Article by: Barbara Vacchetti
Translation by: Martina Taricco
Teens years are the most beautiful and the worst moments of everyone’s life at the same time: this is a classic cliché with which you never know if to agree or not. Certainly, we usually think that adolescence years are those in which our dreams start to take a more real shape and run off the rails of childhood towards the tough reality, an almost inevitable course from adolescence to adulthood. In the movie of João Nicolau we see the exact opposite of what written above.
The protagonist is Rita: she is fifteen years old and lives with her parents in a huge and odd apartment building where blue prevails. Blue are the lift doors, the mailboxes, the balconies railings. Blue is the perfect colour for the summer during which the movie is set. Perennially on the edge of boredom that is going to submerge her, Rita spends summer walking through the city, playing the pipe organ in a recreation centre and going to parties with her friend, who lives in the same building with which she exchanges some messages written on slips of paper that they hide in the lift.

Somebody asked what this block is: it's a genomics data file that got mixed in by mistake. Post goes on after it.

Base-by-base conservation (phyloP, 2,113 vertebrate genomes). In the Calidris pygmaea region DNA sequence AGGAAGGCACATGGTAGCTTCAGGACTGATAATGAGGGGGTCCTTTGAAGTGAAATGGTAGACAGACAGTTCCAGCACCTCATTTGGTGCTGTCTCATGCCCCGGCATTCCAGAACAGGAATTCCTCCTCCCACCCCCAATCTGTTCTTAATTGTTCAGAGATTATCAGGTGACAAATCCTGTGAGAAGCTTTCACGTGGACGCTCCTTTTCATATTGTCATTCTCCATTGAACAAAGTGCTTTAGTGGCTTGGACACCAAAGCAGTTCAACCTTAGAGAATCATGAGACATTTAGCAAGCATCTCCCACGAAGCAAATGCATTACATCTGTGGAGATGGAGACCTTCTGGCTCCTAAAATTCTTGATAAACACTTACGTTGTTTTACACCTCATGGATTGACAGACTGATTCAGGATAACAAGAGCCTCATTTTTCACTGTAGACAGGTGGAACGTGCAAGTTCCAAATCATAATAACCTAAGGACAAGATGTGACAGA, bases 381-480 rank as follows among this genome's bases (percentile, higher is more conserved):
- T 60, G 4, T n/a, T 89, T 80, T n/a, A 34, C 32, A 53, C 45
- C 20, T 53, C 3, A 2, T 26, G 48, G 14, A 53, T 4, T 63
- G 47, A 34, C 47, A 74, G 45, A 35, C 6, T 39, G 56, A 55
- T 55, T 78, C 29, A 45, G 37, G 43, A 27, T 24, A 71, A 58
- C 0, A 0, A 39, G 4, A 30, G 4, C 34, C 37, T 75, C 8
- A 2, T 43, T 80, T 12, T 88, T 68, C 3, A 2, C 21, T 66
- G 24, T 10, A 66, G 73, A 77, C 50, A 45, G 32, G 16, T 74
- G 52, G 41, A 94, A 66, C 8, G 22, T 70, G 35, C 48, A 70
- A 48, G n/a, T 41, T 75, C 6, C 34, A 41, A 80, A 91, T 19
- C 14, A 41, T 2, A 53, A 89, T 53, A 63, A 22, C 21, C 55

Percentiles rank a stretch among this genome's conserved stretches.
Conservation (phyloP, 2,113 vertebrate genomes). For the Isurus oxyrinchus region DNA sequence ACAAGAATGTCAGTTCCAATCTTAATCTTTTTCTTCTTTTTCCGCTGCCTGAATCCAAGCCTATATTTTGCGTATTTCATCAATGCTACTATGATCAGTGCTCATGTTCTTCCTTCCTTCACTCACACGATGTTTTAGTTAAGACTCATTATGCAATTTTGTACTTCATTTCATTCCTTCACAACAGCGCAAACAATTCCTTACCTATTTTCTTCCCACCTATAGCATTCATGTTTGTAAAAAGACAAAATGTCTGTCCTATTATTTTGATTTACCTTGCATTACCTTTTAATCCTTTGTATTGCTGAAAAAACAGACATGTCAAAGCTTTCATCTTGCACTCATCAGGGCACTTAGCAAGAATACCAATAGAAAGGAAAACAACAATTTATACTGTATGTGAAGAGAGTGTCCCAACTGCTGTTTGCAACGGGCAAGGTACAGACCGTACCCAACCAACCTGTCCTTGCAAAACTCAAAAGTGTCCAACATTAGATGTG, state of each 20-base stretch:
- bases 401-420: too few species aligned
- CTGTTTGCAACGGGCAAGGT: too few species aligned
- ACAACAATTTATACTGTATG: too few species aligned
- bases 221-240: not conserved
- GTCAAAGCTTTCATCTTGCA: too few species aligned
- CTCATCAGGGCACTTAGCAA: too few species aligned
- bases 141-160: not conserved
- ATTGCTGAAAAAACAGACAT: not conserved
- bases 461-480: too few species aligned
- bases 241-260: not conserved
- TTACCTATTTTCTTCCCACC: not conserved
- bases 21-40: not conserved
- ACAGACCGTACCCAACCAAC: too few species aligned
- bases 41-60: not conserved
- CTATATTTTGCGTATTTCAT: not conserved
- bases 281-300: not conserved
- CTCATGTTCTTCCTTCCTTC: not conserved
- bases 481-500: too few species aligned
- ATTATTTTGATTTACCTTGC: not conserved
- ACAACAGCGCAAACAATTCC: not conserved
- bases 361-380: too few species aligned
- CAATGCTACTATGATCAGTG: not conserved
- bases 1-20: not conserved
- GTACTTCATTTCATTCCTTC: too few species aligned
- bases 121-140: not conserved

To break up the monotony of this hot summer, a new neighbour comes: a man who is about thirty-five with his little daughter who has to provide for. His name almost eludes the audience attention because very soon, this absent-minded photographer calls the attention of Rita. Nonetheless, the girl does not see him as he truly is but as the character of the title, John From.
Aided by the fact that the photographer is exhibiting the pictures that he shot in Melanesia, Rita starts to imagine him as the god John From that, according to Melanesian legends, is described as an American soldier “fallen from the sky”. Rita connects this legend to her new neighbour, fallen from the sky as well, like a blessing or a potion against the boredom. Therefore, the attempts of Rita to approach him begin but they all end in inconclusive meetings.
In the midst of her daydreaming, Rita starts to mix up what really happens with what she would like to happen; the boundaries between reality and imagination becomes more and more weak until they merge together. It is therefore difficoult to distinguish the reality from the dream, so that when we are in love, an ordinary wave becomes a sign of fate. Rita plays a game: she questions her iPod, close her eyes, browse the songs then she stops at random and the title of the song should tell her the answer to her question.
Nicolau shows us this adolescent world in a disenchanted and realistic way, dressed up with a touch of irony that could make the movie irresistible. A world in which the parents are distant but caring all the same, teenagers are mature thanks to their experiences and disappointments and an ordinary crush could turns into an endless dream of a wedding and beach games.